| back & forth |
February 24, 2014 @ 12:29 a.m.
But there are many sides to a story

       It's the burning bushes I found peculiar. I remember the sudden want to pull over; get down, barefooted, and walk. Walk among the fire and sparse yellow grasses with the (probably) warm sand underneath. I remember the isolation and the toneless darkness. The exposed scarred stone. Thinking we had wounded a hill, a mountain, just to make a flatter winding road. But what I remember most, is the solemn intimacy I never had before with a mother who has the tendency to make light of the world.
       Because while I was watching those interspersed small fires, and stars unencumbered by artificial light, she was telling me about her marriage. In its very early stages. Telling a tale of my father as a petulant child. Lying to get his way. Manipulating my mother's life out of uncalled jealousy and a strange measure of control.

       "and what it all comes down to, is his damn insecurities"
       yes, I know of insecurities, they tend to destroy
       "insecure of what?"
       "Insecure about our relationship, thought I was going to leave him. He never believed I wanted to be with him. Your father was plagued by self-hatred. Never loved himself, so how could he believe that I did?"
       oh crap, I know about that too
       "but you would never leave him, even I know that"
       "No. But I had a different example of marriage. Your grandparents may have fought like crazy, but divorce or separation was never something they considered. Neither did I. So I learned that once you got married, you got married. That was that. No turning back."
       you believed in the true kind of forever
       "then I don't understand why the manipulation. why burn all the bridges and opportunities in your career? it all seems so...childish"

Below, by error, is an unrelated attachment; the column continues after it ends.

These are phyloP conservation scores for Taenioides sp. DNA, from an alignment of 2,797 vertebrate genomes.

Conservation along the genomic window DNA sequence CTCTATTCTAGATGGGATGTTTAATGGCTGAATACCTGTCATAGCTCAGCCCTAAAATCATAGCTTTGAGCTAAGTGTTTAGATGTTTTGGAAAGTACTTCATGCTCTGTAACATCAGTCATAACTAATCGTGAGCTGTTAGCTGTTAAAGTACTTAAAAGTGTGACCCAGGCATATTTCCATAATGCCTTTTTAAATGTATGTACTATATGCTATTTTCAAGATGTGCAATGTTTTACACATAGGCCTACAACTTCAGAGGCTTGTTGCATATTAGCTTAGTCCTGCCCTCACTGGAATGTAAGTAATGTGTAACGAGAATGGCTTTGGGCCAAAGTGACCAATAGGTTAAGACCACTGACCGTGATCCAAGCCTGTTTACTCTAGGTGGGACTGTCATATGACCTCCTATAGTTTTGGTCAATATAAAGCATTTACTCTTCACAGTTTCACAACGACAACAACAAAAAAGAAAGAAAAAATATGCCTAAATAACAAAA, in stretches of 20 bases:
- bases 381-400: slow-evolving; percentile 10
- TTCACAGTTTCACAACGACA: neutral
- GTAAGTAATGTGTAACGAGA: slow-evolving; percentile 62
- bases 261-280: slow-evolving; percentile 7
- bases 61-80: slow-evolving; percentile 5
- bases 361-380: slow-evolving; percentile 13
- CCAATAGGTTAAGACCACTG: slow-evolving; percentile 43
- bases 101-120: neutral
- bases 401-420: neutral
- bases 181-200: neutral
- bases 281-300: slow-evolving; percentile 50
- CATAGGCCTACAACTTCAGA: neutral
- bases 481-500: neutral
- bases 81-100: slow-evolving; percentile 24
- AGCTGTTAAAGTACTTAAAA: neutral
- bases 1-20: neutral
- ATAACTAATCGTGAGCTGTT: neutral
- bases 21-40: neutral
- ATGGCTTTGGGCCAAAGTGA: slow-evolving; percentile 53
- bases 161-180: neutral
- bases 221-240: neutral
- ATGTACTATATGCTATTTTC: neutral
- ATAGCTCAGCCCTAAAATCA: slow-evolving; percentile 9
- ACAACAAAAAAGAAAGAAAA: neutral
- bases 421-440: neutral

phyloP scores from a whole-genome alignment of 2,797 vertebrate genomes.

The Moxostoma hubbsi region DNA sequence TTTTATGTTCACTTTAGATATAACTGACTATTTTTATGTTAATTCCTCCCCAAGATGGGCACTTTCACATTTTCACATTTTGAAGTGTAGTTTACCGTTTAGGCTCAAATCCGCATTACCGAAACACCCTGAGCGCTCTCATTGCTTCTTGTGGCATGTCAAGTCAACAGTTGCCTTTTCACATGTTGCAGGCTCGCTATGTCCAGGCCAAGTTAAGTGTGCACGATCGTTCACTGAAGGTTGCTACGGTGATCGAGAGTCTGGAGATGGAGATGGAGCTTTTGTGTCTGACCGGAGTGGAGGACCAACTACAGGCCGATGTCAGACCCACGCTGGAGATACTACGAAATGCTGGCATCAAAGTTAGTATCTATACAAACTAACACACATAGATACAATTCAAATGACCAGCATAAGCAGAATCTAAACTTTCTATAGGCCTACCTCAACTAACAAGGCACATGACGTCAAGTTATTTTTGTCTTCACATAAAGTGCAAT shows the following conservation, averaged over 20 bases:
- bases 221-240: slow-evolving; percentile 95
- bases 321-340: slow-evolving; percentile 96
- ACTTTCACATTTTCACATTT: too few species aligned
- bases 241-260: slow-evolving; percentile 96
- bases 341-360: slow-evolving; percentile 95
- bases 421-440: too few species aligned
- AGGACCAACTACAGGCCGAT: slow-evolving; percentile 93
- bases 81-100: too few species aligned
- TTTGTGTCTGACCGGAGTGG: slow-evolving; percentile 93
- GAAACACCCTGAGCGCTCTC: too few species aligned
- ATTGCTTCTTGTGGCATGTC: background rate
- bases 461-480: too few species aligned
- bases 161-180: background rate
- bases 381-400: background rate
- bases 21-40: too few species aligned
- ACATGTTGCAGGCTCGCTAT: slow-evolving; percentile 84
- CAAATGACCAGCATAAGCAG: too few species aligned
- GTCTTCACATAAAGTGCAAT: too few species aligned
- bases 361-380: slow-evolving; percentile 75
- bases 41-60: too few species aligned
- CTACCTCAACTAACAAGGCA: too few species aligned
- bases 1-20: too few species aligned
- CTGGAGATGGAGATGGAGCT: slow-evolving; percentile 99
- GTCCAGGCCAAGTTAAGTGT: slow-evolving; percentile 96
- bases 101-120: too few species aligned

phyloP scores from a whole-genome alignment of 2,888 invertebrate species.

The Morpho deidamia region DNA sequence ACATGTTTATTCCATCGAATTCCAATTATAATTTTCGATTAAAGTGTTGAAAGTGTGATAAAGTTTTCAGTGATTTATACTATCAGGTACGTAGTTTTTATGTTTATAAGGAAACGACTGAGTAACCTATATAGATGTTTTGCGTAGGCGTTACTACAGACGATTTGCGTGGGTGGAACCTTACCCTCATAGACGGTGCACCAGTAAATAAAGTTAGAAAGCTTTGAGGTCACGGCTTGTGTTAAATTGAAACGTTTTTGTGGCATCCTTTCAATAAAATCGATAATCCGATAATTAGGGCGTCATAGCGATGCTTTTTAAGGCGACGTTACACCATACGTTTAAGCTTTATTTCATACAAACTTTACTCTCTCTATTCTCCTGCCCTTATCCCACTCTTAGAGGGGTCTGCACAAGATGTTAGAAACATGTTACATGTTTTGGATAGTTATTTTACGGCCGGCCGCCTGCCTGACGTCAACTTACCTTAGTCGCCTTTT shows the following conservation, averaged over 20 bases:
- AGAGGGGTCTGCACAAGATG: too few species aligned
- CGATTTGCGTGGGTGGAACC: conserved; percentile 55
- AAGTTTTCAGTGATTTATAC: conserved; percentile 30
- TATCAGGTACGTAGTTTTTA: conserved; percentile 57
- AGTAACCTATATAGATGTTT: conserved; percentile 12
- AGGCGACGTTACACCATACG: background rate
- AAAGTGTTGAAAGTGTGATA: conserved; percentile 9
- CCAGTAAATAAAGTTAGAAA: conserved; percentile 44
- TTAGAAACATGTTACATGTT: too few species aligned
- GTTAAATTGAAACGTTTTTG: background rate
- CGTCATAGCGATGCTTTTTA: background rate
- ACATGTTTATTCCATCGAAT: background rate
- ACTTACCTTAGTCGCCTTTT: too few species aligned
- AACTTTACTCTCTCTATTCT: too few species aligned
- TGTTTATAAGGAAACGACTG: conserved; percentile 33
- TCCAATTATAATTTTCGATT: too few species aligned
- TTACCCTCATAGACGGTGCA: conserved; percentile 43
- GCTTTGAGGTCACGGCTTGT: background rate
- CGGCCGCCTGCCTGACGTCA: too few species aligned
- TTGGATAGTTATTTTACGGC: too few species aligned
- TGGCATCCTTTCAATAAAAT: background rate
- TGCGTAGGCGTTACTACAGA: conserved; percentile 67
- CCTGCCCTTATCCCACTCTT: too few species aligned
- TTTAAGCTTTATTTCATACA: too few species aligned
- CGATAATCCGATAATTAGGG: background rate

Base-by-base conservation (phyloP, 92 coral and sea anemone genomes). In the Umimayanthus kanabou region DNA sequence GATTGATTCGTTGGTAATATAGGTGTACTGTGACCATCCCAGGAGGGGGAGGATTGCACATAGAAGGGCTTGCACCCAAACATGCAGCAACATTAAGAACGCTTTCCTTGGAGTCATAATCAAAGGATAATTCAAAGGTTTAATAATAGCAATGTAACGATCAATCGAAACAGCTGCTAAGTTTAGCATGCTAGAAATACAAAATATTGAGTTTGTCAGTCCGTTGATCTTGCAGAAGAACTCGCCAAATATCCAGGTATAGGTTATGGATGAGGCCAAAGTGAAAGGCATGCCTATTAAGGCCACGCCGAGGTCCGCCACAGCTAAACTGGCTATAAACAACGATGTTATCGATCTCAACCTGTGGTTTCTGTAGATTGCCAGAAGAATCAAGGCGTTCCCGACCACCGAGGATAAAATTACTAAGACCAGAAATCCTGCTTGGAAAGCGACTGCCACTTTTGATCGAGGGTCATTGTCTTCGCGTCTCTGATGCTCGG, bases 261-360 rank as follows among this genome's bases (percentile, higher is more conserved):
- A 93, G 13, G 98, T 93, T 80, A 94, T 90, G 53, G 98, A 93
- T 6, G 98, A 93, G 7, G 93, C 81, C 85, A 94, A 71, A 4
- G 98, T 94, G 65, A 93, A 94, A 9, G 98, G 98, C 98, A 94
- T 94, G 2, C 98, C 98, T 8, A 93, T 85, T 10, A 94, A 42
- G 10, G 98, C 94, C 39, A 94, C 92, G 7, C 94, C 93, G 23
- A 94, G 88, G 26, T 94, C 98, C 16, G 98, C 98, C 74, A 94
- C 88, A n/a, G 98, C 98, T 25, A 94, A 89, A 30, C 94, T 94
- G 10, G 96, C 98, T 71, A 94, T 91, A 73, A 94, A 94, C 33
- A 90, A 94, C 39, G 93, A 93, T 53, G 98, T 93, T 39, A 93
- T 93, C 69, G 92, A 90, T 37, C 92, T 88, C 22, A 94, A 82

so incongruent with the father figure I grew up with
       "probably to feel he had some kind of control over me. Insecurity, that's what destroyed my marriage. The sad thing is, that it was from the very beginning. I always felt lied to. And that is not the way to start a marriage, with resentment. Lack of communication, too"
       Why let him?
       "I just hope our mistakes didn't destroy your idea of what a relationship can be. Yours and your sisters'... I'd like to see a wedding at some point! None of you seem in a hurry"
       And just like that, the spell was broken. I laughed and evaded.
       "Of course not! I know relationships are all different..."
       intellectually, at least

       I didn't understand. My mother is strong and independent. I've known of that sureness she possesses, like she knows exactly who she is; knows who she is not. Always has. So how is it that she let it happen? Why put up with him so many years? Allow him his transgressions.
       When we finally arrived to my aunt's home, our oasis in the middle of the desert, and I picked up a sleeping Athan, pressed my lips to his neck, it is then that I understood.
       Because she loved him.
       And, sometimes, I think she still does. That it is only the memory of a career that never took off, of projects deliberately torn apart, and, the most damaging, of a son struggling with addictions and he showing little care, that kept her from accepting his return. So I thought that maybe, it was not so wrong of me to spurn marriage. After all, who am I but my father?

       But I was reminded stories have more than one voice when I went back to Washington...

(memories, memories. all out of order...)

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